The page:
As things stand right now, the Green Bay Packers will have the 15th pick in this year’s NFL draft. They have plenty of holes to fill, with the need for depth most evident at wide receiver, safety, as well as tight end. There’s also significant pressure to add some depth at quarterback in case backup Jordan Love is not able to fill the spot soon to be left behind by veteran Hall of Fame quarterback Aaron Rodgers, who should be traded over to the New York Jets any day now.
It wouldn’t be the least bit surprising if the Packers drafted with any of those positions in mind on NFL draft day, April 27.
What would be surprising, though, is if they simply drafted the best available player, regardless of position or of the team’s specific needs.
Come pick no. 15, that best available player could very well be University of Tennessee offensive tackle, Darnell Wright.
The 21-year-old Wright is a former top recruit native of West Virginia who can play at both left and right tackle. Last season, his performance has been described as dominant, not allowing a single sack all season and permitting only single-digit pressures. His highlight reel performance against Alabama, where he nullified the prodigious pass rush of projected top-5 draft pick Will Anderson Jr. was seen as confirmation of his NFL readiness. As a matter of fact, Anderson went so far as to declare Wright the best offensive tackle he’s faced in college.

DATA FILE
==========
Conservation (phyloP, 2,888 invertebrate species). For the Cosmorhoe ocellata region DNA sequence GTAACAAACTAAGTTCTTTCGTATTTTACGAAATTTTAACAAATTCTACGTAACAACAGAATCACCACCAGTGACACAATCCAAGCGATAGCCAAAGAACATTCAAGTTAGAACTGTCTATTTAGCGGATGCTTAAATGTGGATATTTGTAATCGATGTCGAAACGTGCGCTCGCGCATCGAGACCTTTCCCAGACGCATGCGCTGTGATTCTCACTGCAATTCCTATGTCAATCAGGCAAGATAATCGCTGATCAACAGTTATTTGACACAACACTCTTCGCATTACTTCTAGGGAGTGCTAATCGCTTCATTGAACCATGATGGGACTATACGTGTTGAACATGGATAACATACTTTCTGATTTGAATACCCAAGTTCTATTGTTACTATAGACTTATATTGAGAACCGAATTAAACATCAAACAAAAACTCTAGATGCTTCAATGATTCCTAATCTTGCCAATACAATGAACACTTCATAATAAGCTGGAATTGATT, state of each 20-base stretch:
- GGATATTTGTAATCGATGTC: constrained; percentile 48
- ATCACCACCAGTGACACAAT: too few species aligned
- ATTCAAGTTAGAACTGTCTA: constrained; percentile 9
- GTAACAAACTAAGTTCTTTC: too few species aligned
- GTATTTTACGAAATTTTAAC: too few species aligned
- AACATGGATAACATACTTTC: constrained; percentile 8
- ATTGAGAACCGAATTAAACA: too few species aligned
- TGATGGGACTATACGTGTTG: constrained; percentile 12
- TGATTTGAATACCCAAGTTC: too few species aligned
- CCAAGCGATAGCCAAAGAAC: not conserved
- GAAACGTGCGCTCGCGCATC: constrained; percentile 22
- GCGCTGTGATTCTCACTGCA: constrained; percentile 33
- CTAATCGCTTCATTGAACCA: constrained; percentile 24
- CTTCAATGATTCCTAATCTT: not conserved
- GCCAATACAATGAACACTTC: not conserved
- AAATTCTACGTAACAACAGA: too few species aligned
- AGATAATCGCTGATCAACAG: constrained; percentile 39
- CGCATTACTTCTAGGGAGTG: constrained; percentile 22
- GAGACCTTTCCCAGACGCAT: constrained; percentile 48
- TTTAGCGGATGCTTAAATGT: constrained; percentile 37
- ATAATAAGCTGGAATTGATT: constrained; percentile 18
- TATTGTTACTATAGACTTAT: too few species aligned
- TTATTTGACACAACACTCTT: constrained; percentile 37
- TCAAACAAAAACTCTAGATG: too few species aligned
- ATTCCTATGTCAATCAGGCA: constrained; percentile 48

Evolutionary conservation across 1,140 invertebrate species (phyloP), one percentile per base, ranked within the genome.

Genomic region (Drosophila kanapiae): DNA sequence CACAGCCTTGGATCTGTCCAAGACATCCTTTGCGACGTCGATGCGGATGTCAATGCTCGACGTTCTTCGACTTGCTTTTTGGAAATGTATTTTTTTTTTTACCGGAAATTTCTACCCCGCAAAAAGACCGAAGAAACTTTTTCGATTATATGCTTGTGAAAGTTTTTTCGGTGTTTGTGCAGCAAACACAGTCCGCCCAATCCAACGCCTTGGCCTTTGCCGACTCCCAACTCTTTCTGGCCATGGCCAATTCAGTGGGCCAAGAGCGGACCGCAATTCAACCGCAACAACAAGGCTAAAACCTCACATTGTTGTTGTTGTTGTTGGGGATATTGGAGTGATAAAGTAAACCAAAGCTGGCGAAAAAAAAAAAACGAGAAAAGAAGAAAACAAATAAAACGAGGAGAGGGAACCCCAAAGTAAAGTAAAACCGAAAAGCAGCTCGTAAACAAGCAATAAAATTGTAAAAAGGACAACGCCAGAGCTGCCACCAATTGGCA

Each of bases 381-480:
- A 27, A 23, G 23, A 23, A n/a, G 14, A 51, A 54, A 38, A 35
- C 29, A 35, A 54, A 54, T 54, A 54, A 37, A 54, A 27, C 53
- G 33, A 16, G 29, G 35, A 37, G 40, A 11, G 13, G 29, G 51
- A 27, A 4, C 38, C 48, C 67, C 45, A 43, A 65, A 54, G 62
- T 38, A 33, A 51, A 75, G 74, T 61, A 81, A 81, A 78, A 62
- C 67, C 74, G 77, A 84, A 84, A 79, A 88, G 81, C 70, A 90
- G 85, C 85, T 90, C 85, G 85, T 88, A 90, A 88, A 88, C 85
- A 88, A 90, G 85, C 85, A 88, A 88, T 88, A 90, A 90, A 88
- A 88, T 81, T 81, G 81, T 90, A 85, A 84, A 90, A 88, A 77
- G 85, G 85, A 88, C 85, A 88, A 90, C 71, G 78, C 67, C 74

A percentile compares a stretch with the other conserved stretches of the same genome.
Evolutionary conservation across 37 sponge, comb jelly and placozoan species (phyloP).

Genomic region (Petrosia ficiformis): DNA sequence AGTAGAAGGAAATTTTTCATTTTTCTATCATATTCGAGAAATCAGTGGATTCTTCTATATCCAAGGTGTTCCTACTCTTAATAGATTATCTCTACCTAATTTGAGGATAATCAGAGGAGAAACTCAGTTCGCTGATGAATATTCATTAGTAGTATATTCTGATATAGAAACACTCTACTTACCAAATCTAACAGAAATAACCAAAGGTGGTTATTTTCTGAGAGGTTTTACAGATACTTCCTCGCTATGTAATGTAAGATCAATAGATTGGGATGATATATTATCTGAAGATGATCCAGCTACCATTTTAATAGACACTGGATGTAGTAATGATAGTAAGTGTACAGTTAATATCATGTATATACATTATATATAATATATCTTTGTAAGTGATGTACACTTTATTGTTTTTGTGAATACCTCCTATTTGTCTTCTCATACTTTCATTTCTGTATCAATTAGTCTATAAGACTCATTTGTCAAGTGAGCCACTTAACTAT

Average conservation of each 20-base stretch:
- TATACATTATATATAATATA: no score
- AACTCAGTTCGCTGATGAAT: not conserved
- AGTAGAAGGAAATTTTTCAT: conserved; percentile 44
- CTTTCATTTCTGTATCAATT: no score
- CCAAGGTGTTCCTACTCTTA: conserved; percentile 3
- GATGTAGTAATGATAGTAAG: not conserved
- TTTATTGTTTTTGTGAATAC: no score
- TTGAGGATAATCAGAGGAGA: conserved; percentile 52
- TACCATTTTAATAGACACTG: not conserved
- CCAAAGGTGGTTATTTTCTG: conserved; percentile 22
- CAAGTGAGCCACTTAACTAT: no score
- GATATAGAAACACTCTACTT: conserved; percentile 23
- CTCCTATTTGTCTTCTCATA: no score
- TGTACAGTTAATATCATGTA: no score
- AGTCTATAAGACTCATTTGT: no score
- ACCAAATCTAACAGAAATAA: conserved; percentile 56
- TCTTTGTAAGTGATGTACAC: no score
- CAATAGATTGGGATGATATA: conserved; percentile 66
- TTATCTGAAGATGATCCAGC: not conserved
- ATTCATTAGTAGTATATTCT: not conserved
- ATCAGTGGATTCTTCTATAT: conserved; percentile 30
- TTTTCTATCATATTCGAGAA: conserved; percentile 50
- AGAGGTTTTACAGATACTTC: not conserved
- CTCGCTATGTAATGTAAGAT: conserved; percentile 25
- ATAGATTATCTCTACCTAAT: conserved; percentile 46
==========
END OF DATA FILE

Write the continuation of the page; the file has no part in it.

Wright has also impressed with his overall athleticism and field maturity. Projections have him ready to start in the league from day one. Players able to immediately step into the league and become impact players are exceedingly rare. The move to draft him would make sense for a team like the Packers in partial rebuild mode, but who also feel they could legitimately compete for a divisional title.
The highly-regarded prospect has already met with the Packers on a Top 30 visit, but is reportedly being courted by as many as 20 other teams.
Still, drafting Wright in the first round would be a bold move, especially since the team already has an elite-lever starter there in David Bakhtiari and other, more pressing, holes to fill on the roster. At 32 years of age, though, Bakhtiari is approaching the down side of his prime and the Packers have always reveled in their philosophy of preferring to replace players a year too early than a year too late.
Another factor in all of this is whether Wright will even still be available when the 15th pick comes around.